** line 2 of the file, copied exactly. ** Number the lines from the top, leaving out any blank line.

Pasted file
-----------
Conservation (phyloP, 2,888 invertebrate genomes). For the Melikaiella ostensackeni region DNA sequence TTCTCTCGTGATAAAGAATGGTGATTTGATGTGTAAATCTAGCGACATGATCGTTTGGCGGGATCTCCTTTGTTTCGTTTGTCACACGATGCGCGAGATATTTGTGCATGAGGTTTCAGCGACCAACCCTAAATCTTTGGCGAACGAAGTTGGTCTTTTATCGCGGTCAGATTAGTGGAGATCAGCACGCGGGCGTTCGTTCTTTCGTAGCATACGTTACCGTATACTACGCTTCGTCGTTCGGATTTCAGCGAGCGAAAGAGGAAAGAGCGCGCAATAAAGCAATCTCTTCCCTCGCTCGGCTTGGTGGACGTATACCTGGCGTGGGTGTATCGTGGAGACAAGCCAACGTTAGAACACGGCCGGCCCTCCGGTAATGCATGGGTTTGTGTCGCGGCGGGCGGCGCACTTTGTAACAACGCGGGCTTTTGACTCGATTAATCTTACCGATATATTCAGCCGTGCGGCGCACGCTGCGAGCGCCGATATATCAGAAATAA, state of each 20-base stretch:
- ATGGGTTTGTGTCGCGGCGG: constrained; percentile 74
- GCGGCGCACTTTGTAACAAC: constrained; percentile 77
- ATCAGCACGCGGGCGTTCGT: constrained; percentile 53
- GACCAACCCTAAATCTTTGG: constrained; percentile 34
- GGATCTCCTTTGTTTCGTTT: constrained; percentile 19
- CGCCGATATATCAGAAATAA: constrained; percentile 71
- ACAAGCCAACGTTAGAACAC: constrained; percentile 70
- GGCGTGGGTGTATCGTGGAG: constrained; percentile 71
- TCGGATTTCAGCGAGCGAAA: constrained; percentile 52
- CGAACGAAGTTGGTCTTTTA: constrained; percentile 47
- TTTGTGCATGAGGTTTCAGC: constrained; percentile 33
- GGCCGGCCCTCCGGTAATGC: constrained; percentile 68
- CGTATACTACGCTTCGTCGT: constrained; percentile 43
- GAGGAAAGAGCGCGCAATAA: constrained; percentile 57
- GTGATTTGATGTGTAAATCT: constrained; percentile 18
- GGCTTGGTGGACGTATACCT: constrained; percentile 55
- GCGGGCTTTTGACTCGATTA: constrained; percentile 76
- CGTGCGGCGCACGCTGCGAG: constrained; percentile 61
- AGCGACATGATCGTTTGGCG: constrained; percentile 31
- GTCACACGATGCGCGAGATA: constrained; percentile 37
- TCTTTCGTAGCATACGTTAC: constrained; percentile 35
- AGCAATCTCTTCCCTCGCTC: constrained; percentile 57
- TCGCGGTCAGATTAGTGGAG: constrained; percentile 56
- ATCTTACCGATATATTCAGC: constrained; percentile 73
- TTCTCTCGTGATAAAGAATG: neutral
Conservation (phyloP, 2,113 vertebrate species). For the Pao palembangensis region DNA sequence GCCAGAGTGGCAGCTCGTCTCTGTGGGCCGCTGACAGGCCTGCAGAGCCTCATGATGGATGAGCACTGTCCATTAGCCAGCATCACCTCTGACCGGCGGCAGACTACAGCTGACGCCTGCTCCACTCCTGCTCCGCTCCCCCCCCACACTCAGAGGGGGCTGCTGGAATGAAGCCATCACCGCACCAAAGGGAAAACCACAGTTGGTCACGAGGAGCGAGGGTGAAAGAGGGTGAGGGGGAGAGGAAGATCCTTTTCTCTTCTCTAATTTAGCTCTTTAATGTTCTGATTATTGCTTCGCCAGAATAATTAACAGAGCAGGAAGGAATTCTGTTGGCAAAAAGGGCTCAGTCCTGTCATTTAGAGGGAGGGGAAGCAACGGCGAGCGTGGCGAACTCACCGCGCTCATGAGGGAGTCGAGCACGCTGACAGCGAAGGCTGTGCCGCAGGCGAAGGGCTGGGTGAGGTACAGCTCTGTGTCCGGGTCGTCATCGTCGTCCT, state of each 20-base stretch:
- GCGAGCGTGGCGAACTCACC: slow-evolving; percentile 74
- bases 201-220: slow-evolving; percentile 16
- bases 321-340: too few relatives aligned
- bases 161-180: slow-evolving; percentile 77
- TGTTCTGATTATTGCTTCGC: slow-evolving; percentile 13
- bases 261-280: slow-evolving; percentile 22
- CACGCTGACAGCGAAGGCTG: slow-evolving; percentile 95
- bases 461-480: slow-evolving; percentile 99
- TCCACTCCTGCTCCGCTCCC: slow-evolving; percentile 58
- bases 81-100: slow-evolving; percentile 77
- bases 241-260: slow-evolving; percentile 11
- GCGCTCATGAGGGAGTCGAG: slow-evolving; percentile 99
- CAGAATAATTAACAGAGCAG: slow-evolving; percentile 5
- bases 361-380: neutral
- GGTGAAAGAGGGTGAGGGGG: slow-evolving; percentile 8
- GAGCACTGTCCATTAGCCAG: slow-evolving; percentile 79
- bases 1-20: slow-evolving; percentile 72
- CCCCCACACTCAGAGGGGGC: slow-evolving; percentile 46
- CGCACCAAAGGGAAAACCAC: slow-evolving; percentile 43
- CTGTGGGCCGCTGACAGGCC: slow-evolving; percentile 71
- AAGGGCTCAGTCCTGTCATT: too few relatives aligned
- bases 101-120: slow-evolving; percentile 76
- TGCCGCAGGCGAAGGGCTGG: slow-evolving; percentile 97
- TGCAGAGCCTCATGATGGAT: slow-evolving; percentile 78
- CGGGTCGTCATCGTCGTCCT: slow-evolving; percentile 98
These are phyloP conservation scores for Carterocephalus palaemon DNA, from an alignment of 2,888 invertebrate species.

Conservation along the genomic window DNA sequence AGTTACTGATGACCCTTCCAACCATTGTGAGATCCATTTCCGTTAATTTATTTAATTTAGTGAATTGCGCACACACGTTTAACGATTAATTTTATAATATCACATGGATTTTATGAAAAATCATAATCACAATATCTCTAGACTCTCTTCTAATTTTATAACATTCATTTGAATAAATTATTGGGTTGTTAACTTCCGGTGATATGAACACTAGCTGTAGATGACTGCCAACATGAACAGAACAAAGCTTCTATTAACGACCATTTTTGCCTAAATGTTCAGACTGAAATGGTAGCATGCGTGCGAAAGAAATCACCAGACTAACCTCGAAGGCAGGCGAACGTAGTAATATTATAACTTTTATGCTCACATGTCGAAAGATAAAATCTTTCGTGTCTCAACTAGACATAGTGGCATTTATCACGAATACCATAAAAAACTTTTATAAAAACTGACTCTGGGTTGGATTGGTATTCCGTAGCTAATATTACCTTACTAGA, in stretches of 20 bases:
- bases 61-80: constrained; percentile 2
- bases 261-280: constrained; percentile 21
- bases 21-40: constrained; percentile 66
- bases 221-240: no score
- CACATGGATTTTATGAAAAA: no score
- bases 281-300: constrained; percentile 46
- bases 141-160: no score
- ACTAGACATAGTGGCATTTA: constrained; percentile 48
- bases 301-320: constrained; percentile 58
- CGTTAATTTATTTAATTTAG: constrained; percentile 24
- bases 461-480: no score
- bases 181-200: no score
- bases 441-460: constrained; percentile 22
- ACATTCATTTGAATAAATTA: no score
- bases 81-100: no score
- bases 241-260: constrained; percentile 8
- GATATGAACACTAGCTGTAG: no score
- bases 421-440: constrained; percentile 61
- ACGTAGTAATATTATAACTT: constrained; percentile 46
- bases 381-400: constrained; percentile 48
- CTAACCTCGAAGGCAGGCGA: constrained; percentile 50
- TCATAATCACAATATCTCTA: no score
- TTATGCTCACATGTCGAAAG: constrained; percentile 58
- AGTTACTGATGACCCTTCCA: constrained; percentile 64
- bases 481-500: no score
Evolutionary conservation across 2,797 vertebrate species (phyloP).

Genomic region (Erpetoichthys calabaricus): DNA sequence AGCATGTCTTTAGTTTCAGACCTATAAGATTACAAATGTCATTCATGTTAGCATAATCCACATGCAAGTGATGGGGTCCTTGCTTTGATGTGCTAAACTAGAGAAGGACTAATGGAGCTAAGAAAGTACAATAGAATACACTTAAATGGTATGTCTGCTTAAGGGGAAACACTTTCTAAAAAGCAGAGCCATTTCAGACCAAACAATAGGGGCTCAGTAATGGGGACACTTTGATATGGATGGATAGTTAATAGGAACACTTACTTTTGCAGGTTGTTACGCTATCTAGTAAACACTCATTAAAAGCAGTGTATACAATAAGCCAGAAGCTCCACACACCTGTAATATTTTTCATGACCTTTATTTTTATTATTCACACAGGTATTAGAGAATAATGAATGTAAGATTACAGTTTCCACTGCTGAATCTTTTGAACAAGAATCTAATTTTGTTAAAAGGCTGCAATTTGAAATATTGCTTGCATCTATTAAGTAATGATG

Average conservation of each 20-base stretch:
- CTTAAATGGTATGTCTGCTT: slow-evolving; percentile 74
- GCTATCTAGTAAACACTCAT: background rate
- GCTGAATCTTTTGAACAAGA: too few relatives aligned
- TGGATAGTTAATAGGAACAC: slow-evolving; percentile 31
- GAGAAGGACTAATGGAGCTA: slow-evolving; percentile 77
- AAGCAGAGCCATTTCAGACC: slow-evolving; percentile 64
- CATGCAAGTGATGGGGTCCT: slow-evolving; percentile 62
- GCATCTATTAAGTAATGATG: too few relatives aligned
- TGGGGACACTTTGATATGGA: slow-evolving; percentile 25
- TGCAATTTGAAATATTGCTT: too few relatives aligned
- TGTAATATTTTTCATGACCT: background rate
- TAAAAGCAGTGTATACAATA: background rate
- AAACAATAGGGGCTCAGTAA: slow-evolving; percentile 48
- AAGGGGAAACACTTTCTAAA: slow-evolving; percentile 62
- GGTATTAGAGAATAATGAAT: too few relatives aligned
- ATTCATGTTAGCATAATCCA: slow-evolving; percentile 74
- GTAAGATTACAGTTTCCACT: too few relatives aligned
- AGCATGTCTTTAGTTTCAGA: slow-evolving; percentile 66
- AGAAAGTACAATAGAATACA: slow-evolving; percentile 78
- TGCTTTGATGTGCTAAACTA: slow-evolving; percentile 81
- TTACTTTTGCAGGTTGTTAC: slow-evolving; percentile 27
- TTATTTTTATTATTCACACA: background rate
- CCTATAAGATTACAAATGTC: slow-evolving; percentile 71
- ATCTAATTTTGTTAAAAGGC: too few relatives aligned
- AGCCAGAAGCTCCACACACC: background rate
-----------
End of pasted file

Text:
- ATGGGTTTGTGTCGCGGCGG: constrained; percentile 74